The Winchendon Courier
Serving the community since 1878 ~ A By Light Unseen Media publication
Week of January 16 to January 23, 2020


Today I attended the meeting for the Winchendon Food Project in the Town Hall auditorium. I've been attending these meetings since they started. I've had some thoughts about the benefits of this project that haven't yet been mentioned at the meetings.

We talk a lot about the importance of food in preventing chronic illnesses and helping people stay healthy and fit, reducing health care costs overall. We talk about the economic and environmental benefits of local food production and distribution--giving local farmers access to a profitable consumer base instead of food dollars going to big supermarket chains for produce flown in from California, Canada and Chile. We talk about the way local food networks help bind together a community.

But we don't talk about safety.

Many people worry about terrorism and terrorist attacks; this is a major reason for mistrust of immigrants. But we're more vulnerable to terrorist attacks that we need to be, because we rely on massive systems that can be easily disrupted. Local, overlapping and redundant systems for producing food, water, electrical power and services are far safer than massive single systems. You can only impact a small part of them at any one time. If something does happen, they're within your direct control to repair or replace. They're empowering, while dependence on massive centralized systems makes us helpless.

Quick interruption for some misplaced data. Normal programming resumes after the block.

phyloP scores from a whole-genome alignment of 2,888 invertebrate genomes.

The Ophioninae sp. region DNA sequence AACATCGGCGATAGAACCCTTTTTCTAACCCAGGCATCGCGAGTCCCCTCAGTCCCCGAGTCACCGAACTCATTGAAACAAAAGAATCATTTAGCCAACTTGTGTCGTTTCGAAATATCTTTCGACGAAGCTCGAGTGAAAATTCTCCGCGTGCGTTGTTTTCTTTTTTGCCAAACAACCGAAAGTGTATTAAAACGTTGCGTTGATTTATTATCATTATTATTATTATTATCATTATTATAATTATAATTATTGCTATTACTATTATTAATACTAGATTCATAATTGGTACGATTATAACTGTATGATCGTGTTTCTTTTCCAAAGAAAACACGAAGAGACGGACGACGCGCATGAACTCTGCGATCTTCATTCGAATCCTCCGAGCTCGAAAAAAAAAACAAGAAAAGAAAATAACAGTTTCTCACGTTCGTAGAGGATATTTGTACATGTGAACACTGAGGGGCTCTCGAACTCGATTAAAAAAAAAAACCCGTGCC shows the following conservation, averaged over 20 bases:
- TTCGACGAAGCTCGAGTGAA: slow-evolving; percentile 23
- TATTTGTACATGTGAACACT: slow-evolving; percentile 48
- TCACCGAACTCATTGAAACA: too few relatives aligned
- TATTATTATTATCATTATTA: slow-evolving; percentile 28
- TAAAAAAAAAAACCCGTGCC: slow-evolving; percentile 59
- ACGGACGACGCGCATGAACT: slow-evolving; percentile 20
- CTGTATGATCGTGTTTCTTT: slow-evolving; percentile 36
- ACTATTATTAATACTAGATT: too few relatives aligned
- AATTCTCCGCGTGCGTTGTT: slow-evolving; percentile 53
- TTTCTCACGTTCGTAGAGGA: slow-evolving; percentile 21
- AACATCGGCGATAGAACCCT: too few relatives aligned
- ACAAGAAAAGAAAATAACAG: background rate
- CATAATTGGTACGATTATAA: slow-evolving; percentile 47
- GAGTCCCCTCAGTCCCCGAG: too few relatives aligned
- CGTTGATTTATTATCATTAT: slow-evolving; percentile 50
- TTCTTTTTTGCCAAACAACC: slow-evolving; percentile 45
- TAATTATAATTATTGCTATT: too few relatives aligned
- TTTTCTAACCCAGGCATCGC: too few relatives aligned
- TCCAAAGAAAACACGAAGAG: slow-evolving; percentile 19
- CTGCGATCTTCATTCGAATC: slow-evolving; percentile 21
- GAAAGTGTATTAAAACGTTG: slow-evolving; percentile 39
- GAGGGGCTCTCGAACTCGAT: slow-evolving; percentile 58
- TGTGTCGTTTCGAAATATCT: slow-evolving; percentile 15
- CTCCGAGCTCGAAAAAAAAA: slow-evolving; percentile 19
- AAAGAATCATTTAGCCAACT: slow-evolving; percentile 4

Imagine what would happen if we had a major breakdown of our infrastructure; if oil runs out; if climate change disrupts global supply chains.

New England is in a much better position to quickly achieve regional self-sufficiency than some other parts of the country. And rural areas like North Central Massachusetts are in a better position to be self-sufficient than any size city (although New England's cities have many advantages over megalopolises like New York and Los Angeles--this is obvious if you ever flew from over them in a plane at night).

The Winchendon Food Project is a step toward regional self-sufficiency. It goes far beyond helping people here access good food. It's a model of a new kind of system--or more accurately, an updating of a very old one--that makes us all safer and more secure. Our proliferating solar farms are another good example. Our small manufacturing businesses are part of it. Maybe we couldn't produce our own gasoline, but we could change to electric vehicles and make methanol from crops that we grow.

That's the funny thing about real change, the right kind of change. It's not just a stand-alone thing. It's like that first domino tipped over with a million more to go. Sometimes, when you open your consciousness to making one small could lead anywhere, and the sky's the limit.

Inanna Arthen